||Open Marine Archive
|Monitoring Biolog patterns and r/K-strategists in the intensive culture of Artemia juveniles|
|Verschuere, L.; Dhont, J.; Sorgeloos, P.; Verstraete, W. (1997). Monitoring Biolog patterns and r/K-strategists in the intensive culture of Artemia juveniles J. Appl. Microbiol. 83: 603-612|
|In: Journal of Applied Microbiology. Blackwell Science: London. ISSN 1364-5072, meer|
|Ook gepubliceerd als |
- Verschuere, L.; Dhont, J.; Sorgeloos, P.; Verstraete, W. (1997). Monitoring Biolog patterns and r/K-strategists in the intensive culture of Artemia juveniles, in: (1997). IZWO Coll. Rep. 27(1997). IZWO Collected Reprints, 27: pp. chapter 31 [Subsequent publication], meer
Artemia [Pekelkreeftjes]; Brak water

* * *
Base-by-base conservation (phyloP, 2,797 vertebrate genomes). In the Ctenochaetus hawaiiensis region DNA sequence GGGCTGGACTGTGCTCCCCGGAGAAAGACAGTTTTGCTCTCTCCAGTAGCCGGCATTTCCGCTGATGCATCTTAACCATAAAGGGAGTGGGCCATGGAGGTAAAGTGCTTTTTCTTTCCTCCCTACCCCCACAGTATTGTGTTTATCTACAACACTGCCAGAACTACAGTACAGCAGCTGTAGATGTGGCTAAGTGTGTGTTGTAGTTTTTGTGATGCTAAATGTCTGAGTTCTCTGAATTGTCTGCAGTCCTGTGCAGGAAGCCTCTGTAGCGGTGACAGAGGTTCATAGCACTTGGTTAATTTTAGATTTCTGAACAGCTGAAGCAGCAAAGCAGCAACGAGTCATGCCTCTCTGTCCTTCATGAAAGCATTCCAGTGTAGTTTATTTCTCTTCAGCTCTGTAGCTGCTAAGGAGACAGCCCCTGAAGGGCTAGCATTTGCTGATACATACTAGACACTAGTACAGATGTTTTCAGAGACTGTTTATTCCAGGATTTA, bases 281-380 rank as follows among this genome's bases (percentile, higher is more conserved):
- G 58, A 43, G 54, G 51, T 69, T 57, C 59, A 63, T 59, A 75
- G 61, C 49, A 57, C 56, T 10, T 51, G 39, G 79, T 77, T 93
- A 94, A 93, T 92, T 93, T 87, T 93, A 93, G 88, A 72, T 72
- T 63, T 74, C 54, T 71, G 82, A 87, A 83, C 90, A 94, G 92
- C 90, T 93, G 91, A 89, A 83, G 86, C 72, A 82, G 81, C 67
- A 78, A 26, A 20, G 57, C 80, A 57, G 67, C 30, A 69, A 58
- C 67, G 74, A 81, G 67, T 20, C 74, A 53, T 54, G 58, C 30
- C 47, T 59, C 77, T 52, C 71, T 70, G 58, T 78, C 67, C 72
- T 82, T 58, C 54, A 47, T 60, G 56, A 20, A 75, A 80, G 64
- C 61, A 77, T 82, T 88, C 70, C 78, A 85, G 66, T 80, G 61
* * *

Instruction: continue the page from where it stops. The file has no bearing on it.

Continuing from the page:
Artemia juveniles were cultured under intensive conditions in three series of six tanks at different times. Both plate counts and Biolog GN microtitre plates were used to monitor the microbial community. Repetitions of the Artemia cultures in time revealed significant differences in Biolog patterns and bacterial counts, showing that normal culture practices, including chlorination of the sea water, does not allow control of the associated microbial community. However, the similarity among the Biolog fingerprints of all 18 tanks as determined by the Pearson correlation coefficient was always high. Both observations together indicate that the microbial community which colonizes the culture tanks seems to be determined by both deterministic factors (e.g. salinity, temperature, oxygen concentration, composition of the feed) and stochastic factors (micro-organisms still present in the sea water after chlorinisation, on the walls of the culture tanks or in the air around the culture tanks). When a high proportion of microbial r-strategies was present in the water at the beginning of the Artemia culture, the smallest differences in Biolog patterns among the tanks of one series throughout the culture period were observed. A parallelism between Artemia rearing success, functional fingerprint of the bacterial community and the proportion of r-strategists present, was observed. This suggests an important role of the bacterial community in the overall Artemia rearing success.